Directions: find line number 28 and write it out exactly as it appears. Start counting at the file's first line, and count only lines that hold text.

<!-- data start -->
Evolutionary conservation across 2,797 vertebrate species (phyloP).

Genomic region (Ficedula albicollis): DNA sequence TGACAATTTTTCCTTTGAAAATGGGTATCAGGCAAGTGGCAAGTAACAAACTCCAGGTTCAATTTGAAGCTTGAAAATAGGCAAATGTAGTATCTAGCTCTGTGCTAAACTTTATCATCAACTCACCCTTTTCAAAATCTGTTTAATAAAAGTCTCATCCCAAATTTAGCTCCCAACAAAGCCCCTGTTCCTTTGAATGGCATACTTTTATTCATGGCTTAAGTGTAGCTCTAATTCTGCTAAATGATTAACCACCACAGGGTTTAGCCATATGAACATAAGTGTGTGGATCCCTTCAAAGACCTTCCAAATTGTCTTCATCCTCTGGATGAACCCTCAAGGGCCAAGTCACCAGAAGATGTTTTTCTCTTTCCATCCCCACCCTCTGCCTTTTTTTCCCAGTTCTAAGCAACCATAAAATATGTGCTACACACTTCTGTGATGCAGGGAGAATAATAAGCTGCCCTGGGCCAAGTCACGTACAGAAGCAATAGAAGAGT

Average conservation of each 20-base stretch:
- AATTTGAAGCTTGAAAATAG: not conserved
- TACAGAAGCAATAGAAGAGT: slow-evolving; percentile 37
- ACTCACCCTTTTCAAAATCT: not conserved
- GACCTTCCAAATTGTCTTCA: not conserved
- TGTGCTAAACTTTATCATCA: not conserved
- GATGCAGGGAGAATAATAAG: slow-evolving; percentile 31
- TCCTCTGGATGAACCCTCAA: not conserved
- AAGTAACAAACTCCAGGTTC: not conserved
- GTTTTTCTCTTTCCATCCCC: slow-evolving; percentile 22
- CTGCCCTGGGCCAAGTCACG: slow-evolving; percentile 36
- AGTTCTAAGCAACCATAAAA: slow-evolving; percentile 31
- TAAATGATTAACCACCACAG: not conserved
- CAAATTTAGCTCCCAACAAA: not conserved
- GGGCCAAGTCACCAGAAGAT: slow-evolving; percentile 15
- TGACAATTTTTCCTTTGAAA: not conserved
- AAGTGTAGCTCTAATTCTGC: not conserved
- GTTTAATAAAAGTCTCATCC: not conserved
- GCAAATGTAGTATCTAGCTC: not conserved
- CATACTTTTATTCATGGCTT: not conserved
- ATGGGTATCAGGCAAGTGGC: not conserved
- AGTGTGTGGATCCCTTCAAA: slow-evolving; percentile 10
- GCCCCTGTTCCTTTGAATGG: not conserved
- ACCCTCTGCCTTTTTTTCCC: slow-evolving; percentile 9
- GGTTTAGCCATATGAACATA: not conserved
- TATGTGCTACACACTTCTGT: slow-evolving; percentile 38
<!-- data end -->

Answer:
- TATGTGCTACACACTTCTGT: slow-evolving; percentile 38